"Here's a man of God," Webb said. "He really believes this is God's ministry, not his."
Steve Moore, co-host of Crown's radio programs, said Burkett personified Philippians 2:3-4: Do nothing out of selfish ambition or vain conceit, but in humility consider others more important than yourselves. Each of you should not look only to your own interests but also to the interests of others.
"And that is Larry's legacy to me," Moore said.
Describing Burkett as a pioneer in Christian talk radio, Moore said listeners to his radio programs, which first began airing in 1982, immediately identified with Burkett as someone they could trust.
"Larry's legacy will include the fact that his radio programs won many awards and broke much new ground, and will forever have a lasting impact on Christian broadcasting," Moore said. "During a generation when talk radio took on a harder edge, Larry spoke softly with patience, understanding, clarity, and compassion. Listeners knew that he cared. He always carried them back to God's Word."
Burkett was the host of the syndicated radio programs Money Matters, How to Manage Your Money, Money Watch, and A Money Minute. He also wrote more than seventy books and authored two resources published by LifeWay Christian Resources of the Southern Baptist Convention: How Much is Enough? 30 Days to Personal Revival and Jesus on Money.
James Austin, Burkett's former pastor at Blackshear Place Baptist Church, described Burkett as a prayer warrior, faithful servant of God, and dear friend. Austin said he was amazed at how "upbeat and positive" Burkett remained over the last few years as he continued working despite his declining health which included vision problems and an operation that rendered him practically unable to use his left arm.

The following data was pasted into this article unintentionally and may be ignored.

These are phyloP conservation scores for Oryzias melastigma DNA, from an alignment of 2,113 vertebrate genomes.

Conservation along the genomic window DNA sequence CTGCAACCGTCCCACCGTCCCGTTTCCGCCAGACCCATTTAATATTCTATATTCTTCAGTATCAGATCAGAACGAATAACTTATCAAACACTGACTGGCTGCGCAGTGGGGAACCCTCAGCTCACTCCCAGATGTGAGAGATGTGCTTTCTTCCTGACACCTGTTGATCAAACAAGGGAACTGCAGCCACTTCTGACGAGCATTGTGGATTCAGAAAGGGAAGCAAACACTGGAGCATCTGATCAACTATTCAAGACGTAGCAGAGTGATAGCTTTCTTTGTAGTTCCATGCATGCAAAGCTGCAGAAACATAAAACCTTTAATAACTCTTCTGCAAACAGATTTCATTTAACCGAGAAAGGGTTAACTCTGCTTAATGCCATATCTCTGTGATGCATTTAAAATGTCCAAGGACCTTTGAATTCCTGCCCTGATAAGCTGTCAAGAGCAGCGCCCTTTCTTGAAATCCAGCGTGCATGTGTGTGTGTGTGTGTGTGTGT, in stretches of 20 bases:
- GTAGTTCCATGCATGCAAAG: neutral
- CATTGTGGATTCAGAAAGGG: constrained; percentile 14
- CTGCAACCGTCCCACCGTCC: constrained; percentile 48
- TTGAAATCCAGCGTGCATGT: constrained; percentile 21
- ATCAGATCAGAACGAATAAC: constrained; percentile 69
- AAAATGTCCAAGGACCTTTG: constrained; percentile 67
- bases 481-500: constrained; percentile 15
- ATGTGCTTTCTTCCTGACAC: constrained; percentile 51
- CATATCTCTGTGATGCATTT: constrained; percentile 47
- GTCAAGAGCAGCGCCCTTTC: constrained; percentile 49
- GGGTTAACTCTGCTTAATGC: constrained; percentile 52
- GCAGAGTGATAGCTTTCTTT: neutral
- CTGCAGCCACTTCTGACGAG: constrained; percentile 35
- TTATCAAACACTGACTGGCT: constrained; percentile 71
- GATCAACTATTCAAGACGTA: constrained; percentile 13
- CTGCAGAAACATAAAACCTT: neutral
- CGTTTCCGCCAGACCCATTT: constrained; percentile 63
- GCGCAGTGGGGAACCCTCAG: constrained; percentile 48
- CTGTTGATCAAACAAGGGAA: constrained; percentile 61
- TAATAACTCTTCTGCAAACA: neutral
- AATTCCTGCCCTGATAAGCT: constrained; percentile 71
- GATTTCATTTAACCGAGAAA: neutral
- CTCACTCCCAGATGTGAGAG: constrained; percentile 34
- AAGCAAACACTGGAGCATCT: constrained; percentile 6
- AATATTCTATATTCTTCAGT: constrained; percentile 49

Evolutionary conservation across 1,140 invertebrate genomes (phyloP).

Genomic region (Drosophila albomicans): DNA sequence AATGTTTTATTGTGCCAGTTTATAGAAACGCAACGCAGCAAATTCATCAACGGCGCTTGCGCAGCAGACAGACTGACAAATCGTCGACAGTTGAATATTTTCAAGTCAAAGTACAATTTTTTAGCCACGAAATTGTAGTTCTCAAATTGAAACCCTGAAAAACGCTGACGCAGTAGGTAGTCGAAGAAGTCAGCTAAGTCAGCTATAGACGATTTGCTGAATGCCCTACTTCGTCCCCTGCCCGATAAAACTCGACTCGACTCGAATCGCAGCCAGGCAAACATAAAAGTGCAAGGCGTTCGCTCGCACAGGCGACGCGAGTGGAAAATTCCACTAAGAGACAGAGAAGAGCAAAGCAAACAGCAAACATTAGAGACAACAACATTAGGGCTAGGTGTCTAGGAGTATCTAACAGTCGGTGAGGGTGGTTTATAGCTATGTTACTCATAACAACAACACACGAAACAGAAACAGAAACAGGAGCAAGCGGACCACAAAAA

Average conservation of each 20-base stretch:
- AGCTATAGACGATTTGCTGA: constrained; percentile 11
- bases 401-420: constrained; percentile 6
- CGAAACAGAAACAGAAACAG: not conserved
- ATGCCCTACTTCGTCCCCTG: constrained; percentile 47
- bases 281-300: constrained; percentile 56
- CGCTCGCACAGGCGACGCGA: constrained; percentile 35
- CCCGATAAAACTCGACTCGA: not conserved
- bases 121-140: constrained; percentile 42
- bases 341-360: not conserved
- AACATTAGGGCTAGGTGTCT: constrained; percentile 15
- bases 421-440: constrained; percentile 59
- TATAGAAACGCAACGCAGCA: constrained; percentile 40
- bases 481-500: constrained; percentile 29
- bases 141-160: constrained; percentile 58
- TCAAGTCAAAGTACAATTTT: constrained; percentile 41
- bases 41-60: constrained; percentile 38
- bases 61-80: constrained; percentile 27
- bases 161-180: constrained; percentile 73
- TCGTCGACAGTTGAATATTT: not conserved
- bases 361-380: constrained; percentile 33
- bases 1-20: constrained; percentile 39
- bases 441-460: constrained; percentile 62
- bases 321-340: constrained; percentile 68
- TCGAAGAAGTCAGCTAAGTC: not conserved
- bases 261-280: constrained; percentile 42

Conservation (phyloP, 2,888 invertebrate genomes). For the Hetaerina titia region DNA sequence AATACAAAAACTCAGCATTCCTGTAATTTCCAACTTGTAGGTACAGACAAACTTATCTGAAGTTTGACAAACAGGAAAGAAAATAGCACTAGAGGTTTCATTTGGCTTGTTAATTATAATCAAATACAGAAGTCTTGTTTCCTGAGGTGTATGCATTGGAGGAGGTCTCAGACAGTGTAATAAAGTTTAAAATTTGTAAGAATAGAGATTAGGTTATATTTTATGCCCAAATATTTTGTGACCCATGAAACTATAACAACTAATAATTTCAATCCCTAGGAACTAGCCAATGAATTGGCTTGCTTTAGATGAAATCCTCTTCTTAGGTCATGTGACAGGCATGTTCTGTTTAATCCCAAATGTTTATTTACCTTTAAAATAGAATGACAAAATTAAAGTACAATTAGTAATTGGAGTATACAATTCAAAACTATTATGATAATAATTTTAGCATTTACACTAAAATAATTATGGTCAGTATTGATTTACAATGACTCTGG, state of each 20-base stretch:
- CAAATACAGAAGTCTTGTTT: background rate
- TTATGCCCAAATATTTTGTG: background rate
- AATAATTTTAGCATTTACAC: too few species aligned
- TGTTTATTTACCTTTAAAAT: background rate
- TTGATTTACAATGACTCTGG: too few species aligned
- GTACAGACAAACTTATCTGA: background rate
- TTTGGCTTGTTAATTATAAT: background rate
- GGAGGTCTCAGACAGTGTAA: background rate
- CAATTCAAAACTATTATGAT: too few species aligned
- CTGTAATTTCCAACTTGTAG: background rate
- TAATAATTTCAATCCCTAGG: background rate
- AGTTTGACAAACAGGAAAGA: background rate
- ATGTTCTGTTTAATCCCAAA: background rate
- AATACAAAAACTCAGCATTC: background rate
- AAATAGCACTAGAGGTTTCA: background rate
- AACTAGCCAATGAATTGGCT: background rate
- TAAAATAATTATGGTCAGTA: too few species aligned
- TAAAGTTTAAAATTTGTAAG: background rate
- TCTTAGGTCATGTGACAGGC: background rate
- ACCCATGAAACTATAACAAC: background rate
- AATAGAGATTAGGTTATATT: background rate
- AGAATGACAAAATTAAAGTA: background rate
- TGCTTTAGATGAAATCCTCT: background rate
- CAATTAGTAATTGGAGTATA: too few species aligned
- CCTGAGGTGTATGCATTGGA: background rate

In 1989, Burkett suffered a heart attack and six years later he was diagnosed with kidney cancer. Burkett's fight against cancer took him to the Czech Republic and Holland for treatment and inspired the writing of two books on his struggles: Damaged But Not Broken, 1996, and Nothing to Fear, 2003, both published by Moody Press.
"Christendom has truly lost a giant with the passing of Larry Burkett," Austin said.
Burkett's impact on the larger evangelical Christian community was noted as national ministry leaders from around the country voiced their thankfulness and admiration for Burkett through recorded audio messages broadcast during the memorial service.
Some of the speakers included Charles Stanley, pastor of First Baptist Church in Atlanta; James Dobson, founder of Focus on The Family; Kay Arthur, of Precept Ministries International; Jay Sekulow, president of the American Center for Law and Justice; and Joseph Stowell, president of the Moody Bible Institute in Chicago.
Dayton showed the audience a gold baton that Burkett had given him shortly before his death. "He knew that his lap in the race was just about finished and he was confident that God had allowed an excellent board to be assembled," Dayton said tearfully, his voice breaking with emotion.
"By God's grace and the power of the Holy Spirit, we who have the baton now will be faithful in seeking to fulfill the dream that Larry had of training God's people so that we could fund the Great Commission in this generation," Dayton continued. "… By God's grace, we commit to do it in a way that honors the memory of Larry Burkett out of obedience and that glorifies the Lord Jesus Christ who he served so faithfully."
Burkett is survived by his wife of forty-four years, Judy, and four grown children: Allen, Danny, Kim, and Todd, as well as nine grandchildren. The family asked that in lieu of flowers, memorial gifts be given to Crown Financial Ministries.
More information about memorial gifts is available at www.larryburkett.org.